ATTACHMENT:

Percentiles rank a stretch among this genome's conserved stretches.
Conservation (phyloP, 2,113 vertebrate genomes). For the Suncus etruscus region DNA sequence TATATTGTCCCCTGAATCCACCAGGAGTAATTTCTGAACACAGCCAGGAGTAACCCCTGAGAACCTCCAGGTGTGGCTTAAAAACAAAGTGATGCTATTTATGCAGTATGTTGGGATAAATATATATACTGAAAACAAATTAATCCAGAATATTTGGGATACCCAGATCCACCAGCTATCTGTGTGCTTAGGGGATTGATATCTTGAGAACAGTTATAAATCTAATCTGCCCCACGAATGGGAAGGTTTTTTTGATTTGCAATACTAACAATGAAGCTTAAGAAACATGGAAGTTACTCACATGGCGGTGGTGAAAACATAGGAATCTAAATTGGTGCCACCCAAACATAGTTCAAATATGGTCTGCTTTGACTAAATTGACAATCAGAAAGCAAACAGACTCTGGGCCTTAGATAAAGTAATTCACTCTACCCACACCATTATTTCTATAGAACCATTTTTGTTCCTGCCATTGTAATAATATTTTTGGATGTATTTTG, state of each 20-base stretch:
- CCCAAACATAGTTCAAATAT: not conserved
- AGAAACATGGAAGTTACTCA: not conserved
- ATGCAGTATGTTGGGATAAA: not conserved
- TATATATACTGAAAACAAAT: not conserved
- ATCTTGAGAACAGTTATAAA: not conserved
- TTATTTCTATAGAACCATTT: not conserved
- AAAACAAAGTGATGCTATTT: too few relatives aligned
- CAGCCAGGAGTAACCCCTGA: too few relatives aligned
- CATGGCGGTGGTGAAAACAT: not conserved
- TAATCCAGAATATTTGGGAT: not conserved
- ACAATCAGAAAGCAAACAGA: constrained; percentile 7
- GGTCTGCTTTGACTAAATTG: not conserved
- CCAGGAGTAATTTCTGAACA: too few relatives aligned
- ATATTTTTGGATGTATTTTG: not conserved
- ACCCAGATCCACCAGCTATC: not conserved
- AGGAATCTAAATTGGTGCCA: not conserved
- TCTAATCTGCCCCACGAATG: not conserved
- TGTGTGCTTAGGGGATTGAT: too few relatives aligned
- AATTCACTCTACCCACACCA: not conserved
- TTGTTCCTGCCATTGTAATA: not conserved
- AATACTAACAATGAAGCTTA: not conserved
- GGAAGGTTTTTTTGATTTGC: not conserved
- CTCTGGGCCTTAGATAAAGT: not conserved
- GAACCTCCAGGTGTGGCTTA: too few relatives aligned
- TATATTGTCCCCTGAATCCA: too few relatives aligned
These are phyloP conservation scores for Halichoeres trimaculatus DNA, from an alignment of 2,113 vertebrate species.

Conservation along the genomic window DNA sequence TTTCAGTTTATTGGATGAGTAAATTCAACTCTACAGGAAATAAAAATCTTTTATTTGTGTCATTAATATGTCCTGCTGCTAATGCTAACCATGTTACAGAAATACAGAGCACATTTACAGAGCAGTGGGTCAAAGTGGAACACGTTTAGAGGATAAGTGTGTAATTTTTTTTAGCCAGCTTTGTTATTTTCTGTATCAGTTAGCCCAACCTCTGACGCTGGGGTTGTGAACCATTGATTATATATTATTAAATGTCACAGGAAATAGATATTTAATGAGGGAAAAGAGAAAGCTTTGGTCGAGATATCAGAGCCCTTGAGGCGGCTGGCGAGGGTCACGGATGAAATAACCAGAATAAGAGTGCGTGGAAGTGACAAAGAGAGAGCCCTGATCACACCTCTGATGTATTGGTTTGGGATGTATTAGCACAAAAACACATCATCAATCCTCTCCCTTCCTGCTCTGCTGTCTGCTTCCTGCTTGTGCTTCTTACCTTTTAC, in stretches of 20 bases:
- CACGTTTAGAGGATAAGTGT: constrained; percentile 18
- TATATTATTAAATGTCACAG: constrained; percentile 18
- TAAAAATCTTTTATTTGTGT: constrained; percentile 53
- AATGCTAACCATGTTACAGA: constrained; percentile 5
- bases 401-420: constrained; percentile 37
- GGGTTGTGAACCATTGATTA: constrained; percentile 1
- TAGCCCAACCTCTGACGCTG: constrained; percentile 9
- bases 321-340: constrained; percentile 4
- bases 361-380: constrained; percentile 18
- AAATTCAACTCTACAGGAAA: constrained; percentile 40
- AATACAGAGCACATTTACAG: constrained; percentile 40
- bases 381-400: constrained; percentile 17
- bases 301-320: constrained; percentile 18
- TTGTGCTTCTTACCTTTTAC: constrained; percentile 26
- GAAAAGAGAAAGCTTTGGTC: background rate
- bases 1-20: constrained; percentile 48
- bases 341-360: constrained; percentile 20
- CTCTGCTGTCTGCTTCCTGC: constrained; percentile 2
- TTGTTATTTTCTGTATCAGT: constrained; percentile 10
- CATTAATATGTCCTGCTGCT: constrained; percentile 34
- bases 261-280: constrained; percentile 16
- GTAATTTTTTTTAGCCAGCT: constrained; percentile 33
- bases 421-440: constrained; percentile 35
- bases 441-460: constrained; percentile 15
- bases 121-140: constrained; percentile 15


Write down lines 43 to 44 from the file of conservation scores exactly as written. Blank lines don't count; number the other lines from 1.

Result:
- TTGTGCTTCTTACCTTTTAC: constrained; percentile 26
- GAAAAGAGAAAGCTTTGGTC: background rate